Pasture-based dairy systems looking to graze into November should now be looking forward to next year and have closed up paddocks to support high-quality spring growth.
This is according to Irish grazing experts who say every effort should be made to manage pasture, with 2018 proving a costly and difficult year.
However, conditions and grazing covers vary hugely and some heavier, wetter farms will have already housed cows and closed pastures up in late September.
Teagasc (Agriculture and Food Development Authority) grassland specialist John Maher has reminded graziers that rotation length is held to a minimum of 30 days.
This is important because:
- It will ensure that cows access grazed grass every day in October and early November if possible
- Grass growth is maximized on the farm
- Spring growth is set up by autumn grassland management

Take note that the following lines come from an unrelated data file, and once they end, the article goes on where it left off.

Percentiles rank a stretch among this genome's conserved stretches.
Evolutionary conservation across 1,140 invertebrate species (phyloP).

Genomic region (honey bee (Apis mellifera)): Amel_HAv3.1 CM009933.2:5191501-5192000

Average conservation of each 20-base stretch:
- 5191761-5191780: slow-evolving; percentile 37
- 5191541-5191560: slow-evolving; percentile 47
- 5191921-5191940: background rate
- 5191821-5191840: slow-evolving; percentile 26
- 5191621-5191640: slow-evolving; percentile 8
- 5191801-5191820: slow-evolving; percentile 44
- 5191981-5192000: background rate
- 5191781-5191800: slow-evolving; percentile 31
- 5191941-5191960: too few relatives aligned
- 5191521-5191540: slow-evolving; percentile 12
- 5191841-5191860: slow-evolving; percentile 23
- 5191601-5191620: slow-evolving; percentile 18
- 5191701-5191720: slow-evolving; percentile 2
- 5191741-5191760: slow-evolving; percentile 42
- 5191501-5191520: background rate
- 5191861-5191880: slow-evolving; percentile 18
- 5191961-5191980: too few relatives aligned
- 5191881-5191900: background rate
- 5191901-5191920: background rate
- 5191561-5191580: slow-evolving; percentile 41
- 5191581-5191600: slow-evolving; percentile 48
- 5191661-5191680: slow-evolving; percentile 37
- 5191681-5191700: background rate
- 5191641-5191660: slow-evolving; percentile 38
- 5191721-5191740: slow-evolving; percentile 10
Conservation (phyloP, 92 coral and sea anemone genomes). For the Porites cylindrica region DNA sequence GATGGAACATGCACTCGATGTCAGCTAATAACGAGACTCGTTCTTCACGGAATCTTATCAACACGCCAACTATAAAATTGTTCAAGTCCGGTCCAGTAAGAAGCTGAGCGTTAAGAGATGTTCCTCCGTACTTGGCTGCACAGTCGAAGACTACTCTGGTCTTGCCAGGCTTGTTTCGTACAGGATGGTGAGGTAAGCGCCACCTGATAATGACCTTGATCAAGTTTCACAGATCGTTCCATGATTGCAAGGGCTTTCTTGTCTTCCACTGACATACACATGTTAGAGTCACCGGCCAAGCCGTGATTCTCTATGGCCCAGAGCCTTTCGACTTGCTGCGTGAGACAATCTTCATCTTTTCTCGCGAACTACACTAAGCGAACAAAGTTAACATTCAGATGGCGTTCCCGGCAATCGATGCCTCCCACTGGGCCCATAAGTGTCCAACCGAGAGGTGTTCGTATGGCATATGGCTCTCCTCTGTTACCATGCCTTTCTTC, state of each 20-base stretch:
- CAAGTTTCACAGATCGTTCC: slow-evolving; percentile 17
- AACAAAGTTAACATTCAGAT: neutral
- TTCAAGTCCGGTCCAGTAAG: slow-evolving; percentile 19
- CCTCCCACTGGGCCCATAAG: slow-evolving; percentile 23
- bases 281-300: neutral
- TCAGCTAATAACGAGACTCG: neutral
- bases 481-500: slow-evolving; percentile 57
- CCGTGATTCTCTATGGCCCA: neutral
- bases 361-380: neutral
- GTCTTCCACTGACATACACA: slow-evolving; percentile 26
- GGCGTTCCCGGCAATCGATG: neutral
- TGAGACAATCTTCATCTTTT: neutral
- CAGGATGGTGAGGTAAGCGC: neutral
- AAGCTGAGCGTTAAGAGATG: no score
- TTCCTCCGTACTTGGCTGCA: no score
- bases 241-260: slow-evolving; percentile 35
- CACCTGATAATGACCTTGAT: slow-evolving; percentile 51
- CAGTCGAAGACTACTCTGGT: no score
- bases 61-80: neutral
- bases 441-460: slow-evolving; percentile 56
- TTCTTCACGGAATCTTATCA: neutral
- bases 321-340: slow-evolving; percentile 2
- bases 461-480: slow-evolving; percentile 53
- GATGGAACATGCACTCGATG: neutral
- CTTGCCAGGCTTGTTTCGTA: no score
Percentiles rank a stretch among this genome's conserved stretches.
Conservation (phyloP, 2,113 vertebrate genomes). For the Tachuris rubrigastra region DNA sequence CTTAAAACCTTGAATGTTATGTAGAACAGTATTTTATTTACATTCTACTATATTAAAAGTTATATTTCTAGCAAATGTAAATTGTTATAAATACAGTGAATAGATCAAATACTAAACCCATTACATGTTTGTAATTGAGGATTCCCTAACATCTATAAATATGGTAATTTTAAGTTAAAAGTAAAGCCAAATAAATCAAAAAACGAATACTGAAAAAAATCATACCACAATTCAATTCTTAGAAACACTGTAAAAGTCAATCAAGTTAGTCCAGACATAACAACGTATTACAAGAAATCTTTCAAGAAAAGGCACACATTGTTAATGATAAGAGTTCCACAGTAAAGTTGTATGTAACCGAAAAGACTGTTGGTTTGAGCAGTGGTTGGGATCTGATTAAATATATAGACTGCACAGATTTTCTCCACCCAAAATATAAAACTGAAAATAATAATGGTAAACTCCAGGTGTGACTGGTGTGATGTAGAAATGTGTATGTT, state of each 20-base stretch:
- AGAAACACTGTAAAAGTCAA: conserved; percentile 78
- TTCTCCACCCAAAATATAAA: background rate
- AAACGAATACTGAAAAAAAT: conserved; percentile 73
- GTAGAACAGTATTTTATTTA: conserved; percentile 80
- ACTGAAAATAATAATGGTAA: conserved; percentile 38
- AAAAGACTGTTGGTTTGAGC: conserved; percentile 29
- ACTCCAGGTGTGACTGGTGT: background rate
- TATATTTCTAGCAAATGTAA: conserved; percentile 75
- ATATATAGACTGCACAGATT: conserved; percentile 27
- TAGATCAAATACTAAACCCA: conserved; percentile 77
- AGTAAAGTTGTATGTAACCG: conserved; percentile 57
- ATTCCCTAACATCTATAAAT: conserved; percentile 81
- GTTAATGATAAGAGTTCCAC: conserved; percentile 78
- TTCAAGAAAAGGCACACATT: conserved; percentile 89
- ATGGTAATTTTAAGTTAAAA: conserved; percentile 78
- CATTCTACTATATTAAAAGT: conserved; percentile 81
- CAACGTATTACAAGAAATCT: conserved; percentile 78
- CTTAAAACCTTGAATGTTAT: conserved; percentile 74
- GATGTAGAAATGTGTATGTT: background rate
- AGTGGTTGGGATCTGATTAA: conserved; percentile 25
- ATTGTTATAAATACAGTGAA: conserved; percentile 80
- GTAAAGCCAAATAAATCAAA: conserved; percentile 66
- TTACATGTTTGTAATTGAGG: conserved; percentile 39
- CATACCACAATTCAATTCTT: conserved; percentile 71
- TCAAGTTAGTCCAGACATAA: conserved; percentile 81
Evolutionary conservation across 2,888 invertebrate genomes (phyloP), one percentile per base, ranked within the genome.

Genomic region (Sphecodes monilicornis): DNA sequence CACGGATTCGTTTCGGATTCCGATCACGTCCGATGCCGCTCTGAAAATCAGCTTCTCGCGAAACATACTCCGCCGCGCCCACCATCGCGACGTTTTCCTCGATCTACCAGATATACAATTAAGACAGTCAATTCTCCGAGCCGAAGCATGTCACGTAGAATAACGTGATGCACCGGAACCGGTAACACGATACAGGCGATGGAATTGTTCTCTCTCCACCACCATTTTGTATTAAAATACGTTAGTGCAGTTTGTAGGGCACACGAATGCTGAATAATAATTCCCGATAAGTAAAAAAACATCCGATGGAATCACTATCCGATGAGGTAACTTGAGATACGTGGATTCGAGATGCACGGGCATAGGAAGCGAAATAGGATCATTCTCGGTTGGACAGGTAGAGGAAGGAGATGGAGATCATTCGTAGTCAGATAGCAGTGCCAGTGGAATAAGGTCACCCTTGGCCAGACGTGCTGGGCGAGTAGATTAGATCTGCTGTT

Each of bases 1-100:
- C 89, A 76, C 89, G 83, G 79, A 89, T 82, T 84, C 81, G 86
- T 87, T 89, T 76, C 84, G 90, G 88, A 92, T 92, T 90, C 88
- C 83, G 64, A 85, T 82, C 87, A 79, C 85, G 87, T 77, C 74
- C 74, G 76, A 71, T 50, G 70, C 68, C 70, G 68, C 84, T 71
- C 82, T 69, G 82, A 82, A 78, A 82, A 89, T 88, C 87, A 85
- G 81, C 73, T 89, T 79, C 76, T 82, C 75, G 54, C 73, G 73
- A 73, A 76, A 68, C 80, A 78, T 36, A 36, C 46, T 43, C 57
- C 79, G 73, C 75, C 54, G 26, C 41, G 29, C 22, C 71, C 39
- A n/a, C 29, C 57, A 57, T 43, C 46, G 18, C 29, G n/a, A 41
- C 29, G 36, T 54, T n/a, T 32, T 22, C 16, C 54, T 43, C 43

Mr Maher said: “To provide grass for grazing in early spring, grass has to be carried over from the autumn period due to low grass growth rates during the winter period.
“Faraway pastures are always greener and spring grass is a much better feed for a cow than autumn grass. So, it is important that we get the autumn management right so we have a good supply of high-quality spring grass available next February.”
Numbers for closing pastures
- Last rotation should be 30-45 days (ie 7 October-7 November)
- Every one week past closing on 10 October can reduce spring grass supply by 100kgDM/ha
- Aim for 60-65% of the farm closed up by the first week of November